LONDON - I didn't plan my trip to London to overlap with President Bush's, but that's how it worked out. (I'm actually here to speak at a women's conference sponsored by Deutsche Bank, and to meet with the editors of The Guardian and The Times to see what they are up to online.)
My reception has been decidedly less chilly than the one afforded Bush.
It is true that the British press gave style points to Bush compared to Gordon Brown during their joint press conference on Monday -- Bush described as "spry," "tanned," and "full of beans"; Brown derided as "grey and exhausted," "blotchy," and "thuggish." But that's where the kind words ended.
In America, Obama and the Democrats are the party of youth, dynamism, and forward thinking. In England, it's the Conservatives who lay claim to youth and the future -- led by David Cameron, who is 41 and looks 15, and who wears his web savviness on his sleeve, referring to Brown as "an analogue politician in a digital age." This week he declared that the UK has to "go green" in the face of rising oil prices.
I met many members of the Conservatives' "government in waiting" (as my old friend Simon Jenkins described them) at a cocktail reception held by the Policy Exchange, a conservative think tank. George Osborne, the 37 year old Shadow Chancellor of the Exchequer, promised to blog on HuffPost, very interested as he is in the power of the Internet to recast politics for the digital age: "We need to harness the Internet to help us become more accountable, more transparent and more accessible," he said.
Of course, it's not like the Conservatives are problem free. The party's chairman, Caroline Spelman, is currently embroiled in Nannygate, accused of using public funds to pay her nanny to look after her children.
I got all the details on the scandal in the green room waiting to go on Newsnight, the influential BBC show that broke the story. Michael Crick, Newsnight's political editor predicted that Spelman wouldn't survive the controversy. "She's claiming the nanny handled administrative duties for her," he told me. "Can she type?" I asked. (Here's a clip from the Newsnight appearance.)
The next morning, I was picked up at my hotel in a hybrid Lexus by James Harding, the editor of the London Times -- at 39, only 2 years older than the Shadow Chancellor of the Exchequer. As we drove to his office for a breakfast meeting with a great group of Times editors and columnists, he told me that when the paper puts Obama on its cover they see a significant jump in newsstand sales.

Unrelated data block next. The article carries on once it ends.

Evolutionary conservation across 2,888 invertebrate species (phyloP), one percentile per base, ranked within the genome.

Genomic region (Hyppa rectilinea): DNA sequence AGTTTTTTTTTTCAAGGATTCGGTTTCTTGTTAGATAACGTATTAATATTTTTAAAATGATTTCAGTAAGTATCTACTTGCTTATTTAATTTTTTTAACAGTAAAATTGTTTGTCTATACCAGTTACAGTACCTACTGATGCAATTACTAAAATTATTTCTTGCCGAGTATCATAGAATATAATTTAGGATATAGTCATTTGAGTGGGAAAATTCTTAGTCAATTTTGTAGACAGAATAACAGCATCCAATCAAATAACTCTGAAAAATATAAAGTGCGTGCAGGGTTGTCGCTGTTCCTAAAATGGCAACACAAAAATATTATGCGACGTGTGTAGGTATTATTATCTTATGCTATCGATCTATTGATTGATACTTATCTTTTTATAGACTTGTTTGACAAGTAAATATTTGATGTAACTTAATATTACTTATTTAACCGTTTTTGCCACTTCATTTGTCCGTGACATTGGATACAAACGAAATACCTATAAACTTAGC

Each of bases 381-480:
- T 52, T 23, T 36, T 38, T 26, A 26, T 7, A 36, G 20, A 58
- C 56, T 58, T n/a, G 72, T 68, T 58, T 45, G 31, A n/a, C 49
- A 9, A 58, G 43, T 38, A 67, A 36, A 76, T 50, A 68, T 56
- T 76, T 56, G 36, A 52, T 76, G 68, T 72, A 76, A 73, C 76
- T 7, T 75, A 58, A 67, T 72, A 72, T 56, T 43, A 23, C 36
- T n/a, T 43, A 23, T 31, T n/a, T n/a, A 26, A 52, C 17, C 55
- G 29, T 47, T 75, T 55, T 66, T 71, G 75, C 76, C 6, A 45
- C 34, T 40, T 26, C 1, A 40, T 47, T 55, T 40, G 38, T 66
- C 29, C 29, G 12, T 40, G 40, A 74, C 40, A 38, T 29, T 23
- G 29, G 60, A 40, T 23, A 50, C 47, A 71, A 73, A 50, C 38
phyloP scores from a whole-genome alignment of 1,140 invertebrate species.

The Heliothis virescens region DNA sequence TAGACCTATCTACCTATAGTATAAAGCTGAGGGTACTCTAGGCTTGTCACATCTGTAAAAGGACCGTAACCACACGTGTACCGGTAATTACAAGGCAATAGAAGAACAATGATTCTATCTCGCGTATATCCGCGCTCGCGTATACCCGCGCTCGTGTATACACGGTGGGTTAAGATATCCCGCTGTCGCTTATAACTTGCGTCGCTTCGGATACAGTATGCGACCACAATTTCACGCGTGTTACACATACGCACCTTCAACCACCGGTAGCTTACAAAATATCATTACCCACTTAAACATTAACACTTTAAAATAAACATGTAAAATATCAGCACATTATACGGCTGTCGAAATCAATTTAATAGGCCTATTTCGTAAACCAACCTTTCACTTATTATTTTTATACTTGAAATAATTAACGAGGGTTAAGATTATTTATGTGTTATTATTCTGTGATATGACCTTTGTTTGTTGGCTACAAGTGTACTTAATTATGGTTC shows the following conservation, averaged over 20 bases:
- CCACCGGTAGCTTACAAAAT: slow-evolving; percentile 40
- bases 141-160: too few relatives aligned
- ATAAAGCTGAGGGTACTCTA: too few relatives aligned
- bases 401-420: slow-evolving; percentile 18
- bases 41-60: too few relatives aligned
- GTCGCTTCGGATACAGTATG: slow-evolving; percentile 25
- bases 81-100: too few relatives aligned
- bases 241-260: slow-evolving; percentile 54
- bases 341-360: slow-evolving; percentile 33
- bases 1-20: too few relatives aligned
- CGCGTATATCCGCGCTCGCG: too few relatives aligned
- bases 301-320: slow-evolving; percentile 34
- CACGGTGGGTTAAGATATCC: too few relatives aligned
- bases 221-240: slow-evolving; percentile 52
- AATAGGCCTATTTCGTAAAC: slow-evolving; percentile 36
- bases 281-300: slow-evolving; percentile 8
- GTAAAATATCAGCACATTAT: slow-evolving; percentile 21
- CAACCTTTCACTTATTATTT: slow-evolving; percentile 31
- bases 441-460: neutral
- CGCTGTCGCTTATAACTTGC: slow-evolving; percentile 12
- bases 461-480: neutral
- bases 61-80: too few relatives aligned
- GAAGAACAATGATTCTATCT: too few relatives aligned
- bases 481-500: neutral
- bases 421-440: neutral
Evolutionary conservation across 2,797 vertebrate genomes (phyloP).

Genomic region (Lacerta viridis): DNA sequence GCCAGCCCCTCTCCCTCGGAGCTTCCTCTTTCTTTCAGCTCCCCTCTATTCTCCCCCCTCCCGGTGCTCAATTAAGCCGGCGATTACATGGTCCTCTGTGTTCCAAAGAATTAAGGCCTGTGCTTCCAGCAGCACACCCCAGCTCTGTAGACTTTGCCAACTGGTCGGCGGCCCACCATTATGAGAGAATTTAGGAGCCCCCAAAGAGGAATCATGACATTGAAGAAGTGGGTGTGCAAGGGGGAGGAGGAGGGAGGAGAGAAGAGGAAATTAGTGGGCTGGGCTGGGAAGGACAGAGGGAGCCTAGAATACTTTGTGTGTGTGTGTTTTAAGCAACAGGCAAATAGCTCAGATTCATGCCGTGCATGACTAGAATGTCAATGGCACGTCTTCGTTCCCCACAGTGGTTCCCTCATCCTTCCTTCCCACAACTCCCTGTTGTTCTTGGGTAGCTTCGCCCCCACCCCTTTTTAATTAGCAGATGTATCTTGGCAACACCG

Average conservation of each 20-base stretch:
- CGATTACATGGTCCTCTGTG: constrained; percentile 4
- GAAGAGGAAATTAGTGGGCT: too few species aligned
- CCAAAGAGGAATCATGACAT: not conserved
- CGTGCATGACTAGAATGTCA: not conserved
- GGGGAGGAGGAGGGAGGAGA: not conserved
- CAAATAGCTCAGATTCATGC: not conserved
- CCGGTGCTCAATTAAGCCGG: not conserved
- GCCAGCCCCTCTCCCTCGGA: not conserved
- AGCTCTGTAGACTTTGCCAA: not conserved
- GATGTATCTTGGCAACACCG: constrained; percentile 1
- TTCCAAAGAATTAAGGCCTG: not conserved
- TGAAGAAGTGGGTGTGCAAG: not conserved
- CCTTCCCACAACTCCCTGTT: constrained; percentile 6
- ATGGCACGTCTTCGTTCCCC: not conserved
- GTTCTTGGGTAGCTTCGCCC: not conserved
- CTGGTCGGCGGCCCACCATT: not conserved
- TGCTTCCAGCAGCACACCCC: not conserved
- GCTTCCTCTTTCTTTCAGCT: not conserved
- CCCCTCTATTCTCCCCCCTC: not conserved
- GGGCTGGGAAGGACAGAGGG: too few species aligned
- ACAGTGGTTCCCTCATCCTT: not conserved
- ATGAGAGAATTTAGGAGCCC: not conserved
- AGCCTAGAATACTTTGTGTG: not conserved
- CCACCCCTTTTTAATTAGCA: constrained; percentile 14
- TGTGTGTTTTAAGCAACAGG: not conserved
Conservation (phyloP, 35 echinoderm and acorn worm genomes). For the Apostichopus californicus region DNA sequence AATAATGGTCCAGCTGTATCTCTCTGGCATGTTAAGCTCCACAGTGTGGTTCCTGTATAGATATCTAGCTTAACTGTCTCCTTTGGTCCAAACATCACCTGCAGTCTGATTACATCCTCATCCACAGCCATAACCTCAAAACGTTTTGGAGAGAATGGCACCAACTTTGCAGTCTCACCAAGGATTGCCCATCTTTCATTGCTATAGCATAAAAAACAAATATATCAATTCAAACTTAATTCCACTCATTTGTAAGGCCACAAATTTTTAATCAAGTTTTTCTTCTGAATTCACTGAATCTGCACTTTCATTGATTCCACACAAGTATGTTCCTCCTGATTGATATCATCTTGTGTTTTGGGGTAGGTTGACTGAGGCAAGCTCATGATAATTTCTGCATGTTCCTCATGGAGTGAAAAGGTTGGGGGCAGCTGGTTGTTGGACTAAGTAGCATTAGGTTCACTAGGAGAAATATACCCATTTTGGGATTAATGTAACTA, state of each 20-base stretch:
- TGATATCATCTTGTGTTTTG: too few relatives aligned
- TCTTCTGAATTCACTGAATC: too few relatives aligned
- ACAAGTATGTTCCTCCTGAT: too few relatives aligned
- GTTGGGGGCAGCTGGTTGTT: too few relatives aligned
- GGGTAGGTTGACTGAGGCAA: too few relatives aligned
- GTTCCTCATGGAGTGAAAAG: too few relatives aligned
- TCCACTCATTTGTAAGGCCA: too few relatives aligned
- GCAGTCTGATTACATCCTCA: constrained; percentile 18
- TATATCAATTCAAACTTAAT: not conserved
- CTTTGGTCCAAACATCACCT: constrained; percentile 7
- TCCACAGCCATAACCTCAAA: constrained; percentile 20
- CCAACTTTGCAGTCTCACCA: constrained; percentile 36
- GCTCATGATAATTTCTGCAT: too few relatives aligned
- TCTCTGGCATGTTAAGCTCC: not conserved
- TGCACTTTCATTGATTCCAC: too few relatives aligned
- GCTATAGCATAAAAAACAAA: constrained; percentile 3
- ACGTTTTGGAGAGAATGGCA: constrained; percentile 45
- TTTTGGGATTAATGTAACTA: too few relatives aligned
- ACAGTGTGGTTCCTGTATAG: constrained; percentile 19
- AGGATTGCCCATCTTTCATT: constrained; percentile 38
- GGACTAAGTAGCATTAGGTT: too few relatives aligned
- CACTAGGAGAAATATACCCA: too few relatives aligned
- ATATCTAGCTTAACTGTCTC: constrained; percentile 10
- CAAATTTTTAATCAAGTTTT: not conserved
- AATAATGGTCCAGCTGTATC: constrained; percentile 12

Among those I met over breakfast was Anne Spackman, editor-in-chief of Times Online, who has played a major role in schooling many of the paper's writers in the ways of the Internet. When I told her about HuffPost's OffTheBus running the raw audio of campaign conference calls, she practically jumped out of her seat, announcing: "We'll link to that as soon as we finish this meeting!" We talked about how the paper has recently digitized over 20 million articles from its archives. They date back to 1785 and include the paper's coverage of the Battle of Waterloo. It brought home in a dramatic way just how new a kid on the block HuffPost is -- delivering news and opinion since May 9, 2005.
Anne also told me about an interesting controversy when the Times reprinted an online discussion among their parenting bloggers in the paper's print edition: turns out the bloggers were outraged that their online discussion had been "made public." In their eyes, print was a public forum while online was private.
Daniel Finkelstein, a weekly columnist and Comment Editor of the Times, was also at the breakfast. One of his most recent pieces is a fascinating take on McCain, Obama and the role what he calls "the legacy" of the 1960s will play in the '08 race.
It includes laudatory words about both candidates. No one I met had anything laudatory to say about the man one of them will succeed. Indeed, just about the only person in England heaping praise on Bush was Brown, who thanked the president for being "a true friend of Britain," thanked him for his "friendship" and "leadership," and said, "I look forward to our continued friendship."
This encomium was described to me by one of Brown's detractors -- a rapidly expanding group -- as a perfect example of the replacement-Prime Minister's "political tone deafness." Brown and Bush are not really friends, so what does it gain Brown to talk as if they are?
Brown is struggling. He's received a lot of flack, even from within his own party, for his support of a controversial proposal that allows the government to hold terror suspects without charge for 42 days. The measure barely passed in the House of Commons last week and led to the protest resignation of Tory MP David Davis, the shadow home secretary.
And the Daily Mail's Daniel Martin reported that, according to official figures, "stress levels in government have soared since Gordon Brown became Prime Minister... Far more civil servants are taking time off for 'depression, anxiety and potential stress-related problems' than under Tony Blair." Not exactly a rave review for the new boss.
John Cusack, who is in London shooting a new film, was going to swing by for a drink before a dinner hosted by Alan Rusbridger, editor of The Guardian, at the Garrick club, a historic haunt for theater and literary types -- until he heard that he would have to put on a tie to come in. "I don't even have a tie with me," he told me with a laugh.
So we met at the National Gallery, which was showing an exhibit dedicated to the work of Italy's "divisionist" painters between 1891 and 1910. The exhibit is called Radical Light. And as we took in the paintings and talked about the latest happenings with War, Inc, I was struck that even at the National, political overtones -- Radical Right, divisionists -- were very much in the British air.
Or perhaps it was just my politically obsessed mind.
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